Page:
The cheapest is the Starter Pack at £13, with the Ultimate Pack the most expensive at £130 - which is worth about £480 in content, claims Brevik. Gamers have spent "way more than that" on WoW.
The Ultimate Pack unlocks 20 heroes with a lot of costumes, which otherwise would have needed to be unlocked. Brevik is responding to a community grumbling over the prices.
"If you stop to think about it, many people have spent way more than that on World of Warcraft or League of Legends," said the Diablo 1 & 2 co-creator, David Brevik. "You have to realise how much you're getting for that Ultimate Pack. That's one of the packages available. We have other packages available as well that have a different price point."
The Premium Pack is the middle-ground 'discount' at £40.
"There have been other games that have done this," Brevik continued. "There are plenty of Collector's Edition-type things that are well over $100. This does happen. This is optional. You're getting over 20 heroes and all these costumes. It is an incredible amount of content you're getting for this." Upfront charges for free-to-play are becoming the norm.
"League of Legends is a prime example of something where I personally have spent over a thousand dollars on that game," he said. "I've spent more than that on World of Warcraft. It's an upfront discount. That's why it seems expensive, but in the long run you'll save quite a bit of money."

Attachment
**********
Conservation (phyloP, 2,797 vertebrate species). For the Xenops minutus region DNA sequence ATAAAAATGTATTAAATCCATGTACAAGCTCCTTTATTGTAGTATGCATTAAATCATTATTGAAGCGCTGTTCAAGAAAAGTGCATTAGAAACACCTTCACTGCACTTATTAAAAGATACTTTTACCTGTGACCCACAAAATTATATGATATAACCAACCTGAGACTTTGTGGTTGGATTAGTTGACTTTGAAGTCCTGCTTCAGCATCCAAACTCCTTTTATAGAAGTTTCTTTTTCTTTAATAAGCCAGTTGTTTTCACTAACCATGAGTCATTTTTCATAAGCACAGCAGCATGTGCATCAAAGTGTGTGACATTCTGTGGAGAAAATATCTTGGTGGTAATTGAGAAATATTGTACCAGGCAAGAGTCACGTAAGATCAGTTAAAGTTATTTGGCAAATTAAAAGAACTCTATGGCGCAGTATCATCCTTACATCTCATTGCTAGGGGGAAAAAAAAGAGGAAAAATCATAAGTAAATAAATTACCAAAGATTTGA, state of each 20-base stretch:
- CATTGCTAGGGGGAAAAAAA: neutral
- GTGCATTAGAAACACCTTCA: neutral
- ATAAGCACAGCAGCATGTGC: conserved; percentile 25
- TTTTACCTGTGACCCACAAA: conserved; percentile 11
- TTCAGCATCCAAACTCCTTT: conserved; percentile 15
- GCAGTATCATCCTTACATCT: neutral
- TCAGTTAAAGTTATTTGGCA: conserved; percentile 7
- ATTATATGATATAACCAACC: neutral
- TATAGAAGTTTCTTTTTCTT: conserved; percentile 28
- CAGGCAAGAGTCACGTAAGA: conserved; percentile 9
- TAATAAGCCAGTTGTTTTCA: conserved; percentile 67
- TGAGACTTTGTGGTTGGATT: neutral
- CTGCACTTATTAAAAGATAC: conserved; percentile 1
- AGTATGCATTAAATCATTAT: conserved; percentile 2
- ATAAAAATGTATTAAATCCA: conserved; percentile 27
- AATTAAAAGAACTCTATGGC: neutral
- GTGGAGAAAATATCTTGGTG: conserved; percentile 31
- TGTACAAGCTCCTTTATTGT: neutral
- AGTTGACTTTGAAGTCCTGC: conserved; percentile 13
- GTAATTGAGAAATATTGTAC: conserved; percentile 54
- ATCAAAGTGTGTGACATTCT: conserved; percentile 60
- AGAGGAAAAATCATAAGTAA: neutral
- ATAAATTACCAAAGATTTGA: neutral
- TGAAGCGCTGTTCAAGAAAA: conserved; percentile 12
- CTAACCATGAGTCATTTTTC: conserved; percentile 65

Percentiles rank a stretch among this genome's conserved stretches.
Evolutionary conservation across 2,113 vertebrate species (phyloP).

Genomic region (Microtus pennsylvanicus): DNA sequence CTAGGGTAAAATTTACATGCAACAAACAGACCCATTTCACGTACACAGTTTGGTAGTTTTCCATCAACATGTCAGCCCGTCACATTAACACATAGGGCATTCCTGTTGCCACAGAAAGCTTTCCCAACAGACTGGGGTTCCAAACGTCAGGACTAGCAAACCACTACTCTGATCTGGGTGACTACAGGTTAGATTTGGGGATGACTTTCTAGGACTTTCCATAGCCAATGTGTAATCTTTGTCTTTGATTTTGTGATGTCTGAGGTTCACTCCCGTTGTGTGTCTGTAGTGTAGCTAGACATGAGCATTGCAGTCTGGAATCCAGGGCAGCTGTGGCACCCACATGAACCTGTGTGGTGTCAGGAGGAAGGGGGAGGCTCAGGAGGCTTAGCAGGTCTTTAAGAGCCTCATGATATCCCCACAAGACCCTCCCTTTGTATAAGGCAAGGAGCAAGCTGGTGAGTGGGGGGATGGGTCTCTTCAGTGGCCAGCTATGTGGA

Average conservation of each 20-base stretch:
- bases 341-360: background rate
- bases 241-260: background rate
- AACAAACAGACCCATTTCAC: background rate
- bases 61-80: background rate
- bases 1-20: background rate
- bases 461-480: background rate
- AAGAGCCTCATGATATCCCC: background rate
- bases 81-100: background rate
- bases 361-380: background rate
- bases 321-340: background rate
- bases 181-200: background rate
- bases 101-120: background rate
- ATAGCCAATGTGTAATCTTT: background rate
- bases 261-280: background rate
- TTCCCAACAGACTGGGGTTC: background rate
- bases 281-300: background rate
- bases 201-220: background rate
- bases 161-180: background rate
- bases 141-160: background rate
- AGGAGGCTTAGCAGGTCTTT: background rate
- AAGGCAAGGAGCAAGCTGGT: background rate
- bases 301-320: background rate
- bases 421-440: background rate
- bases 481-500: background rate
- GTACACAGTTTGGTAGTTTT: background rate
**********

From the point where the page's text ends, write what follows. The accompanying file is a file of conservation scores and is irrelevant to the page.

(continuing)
The heroes and costumes in Marvel Heroes are "nearly ALL" available to players who'd prefer not to spend a single penny, but rather unlock them through gameplay instead. Gazillion is yet to reveal how much each of the heroes and their costumes cost individually. "In a lot of ways we're giving away almost everything," he said. "I would like to say everything, but it is technically not correct. But 99 per cent of everything is attainable in the game."
Marvel Heroes is currently in a closed beta with a release due this spring. Check out the.
Brevik: Founders packs an "upfront discount" for Marvel Heroes, 'cheaper in long run'
21 January 2013 | By Simon Priest